Professional Social Network Participation of Business School Graduates: Effects of University, Degree Type, and Gender

Professional Social Network Participation of Business School Graduates: Effects of University, Degree Type, and Gender

Craig C. Claybaugh (Department of Business & Information Technology, Missouri University of Science and Technology, Rolla, MO, USA) and Peter Haried (Department of Information Systems, University of Wisconsin La Crosse, La Crosse, WI, USA)
Copyright: © 2014 |Pages: 15
DOI: 10.4018/ijissc.2014010101


Social networks are having a profound impact on how professionals communicate and connect with each other. Online professional social networks have become a significant resource for building and maintaining invaluable business connections. Recent university graduates are a particular population often in search of building social networks to further professional development. Participation in online social networks provides a valuable tool for recent university graduates to create and sustain their professional connections and business relationships. This paper seeks to gain a better understanding of the effect university (nationally ranked, large urban, and regional), gender and degree type (undergraduate and graduate) has on online professional social network participation. The authors' business school college graduate findings suggest that university, degree type, and gender were associated with the likelihood of joining the online professional social network LinkedIn. An analysis of the results and future research directions are presented.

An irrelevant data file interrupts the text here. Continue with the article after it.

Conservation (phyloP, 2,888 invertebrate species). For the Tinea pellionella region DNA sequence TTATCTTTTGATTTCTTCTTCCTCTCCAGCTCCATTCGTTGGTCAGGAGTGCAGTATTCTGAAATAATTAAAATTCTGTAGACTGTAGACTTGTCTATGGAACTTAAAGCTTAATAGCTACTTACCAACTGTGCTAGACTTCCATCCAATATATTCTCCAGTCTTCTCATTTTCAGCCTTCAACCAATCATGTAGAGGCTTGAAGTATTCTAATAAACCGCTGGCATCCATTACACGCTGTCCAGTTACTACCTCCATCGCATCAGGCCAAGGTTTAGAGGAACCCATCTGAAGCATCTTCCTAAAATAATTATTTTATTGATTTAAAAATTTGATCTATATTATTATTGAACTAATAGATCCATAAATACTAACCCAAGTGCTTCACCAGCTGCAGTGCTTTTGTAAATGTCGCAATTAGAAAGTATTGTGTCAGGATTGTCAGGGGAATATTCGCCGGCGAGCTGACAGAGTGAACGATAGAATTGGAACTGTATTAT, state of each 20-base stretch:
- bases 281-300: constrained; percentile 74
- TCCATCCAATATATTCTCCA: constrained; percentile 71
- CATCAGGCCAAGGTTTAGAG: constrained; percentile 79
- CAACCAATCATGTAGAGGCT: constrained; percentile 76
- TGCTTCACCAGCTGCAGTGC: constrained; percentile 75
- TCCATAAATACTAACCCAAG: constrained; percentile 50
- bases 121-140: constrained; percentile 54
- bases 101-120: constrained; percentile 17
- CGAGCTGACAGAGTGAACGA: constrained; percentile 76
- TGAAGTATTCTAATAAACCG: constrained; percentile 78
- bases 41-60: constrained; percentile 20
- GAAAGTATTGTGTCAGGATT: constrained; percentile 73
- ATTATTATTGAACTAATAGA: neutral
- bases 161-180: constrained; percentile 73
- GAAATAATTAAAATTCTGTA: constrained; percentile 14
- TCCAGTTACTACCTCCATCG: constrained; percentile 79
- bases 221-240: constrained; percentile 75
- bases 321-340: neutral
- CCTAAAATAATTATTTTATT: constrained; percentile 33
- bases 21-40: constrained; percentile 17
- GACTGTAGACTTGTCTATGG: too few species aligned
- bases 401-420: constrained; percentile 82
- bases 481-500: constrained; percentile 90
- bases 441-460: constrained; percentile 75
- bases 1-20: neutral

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There is an old adage that says, “It is not what you know so much as whom you know.” This statement may be no truer than in today’s business environment. Business professionals often rely on their connections and relationships for individual promotion, performance and growth. Professionals will make many contacts during their business careers. These contacts may become customers, prospective clients, colleagues and centers of influence - or they might drift away. A particular population often looking for the opportunity to build, manage and create their professional networks is new university graduates. It is particularly important for recent university graduates to seek out ways to build social capital within their selected industries (Chakrabarti & Santoro, 2004). Technological developments enabled by online social networking services help business professionals to stay in touch with contacts, keep the connections fresh and deepen the relationships over time. The last few years have seen vast diffusion and exponential growth in the use of and popularity of social networking websites such as: LinkedIn, Twitter, and Facebook. For instance, at the end of 2009, 75% of online adults ages 18–24 had a profile on a social networking website (Lenhart, 2009). Furthermore, the usages of social network sites are viewed to enhance and not detract from the growth of interpersonal relationships and social skills (Valenzuela, Park, & Kee, 2009). With all of the associated growth and popularity of social networking services, there is a need to further understand the factors which drive participation in professional online social networks.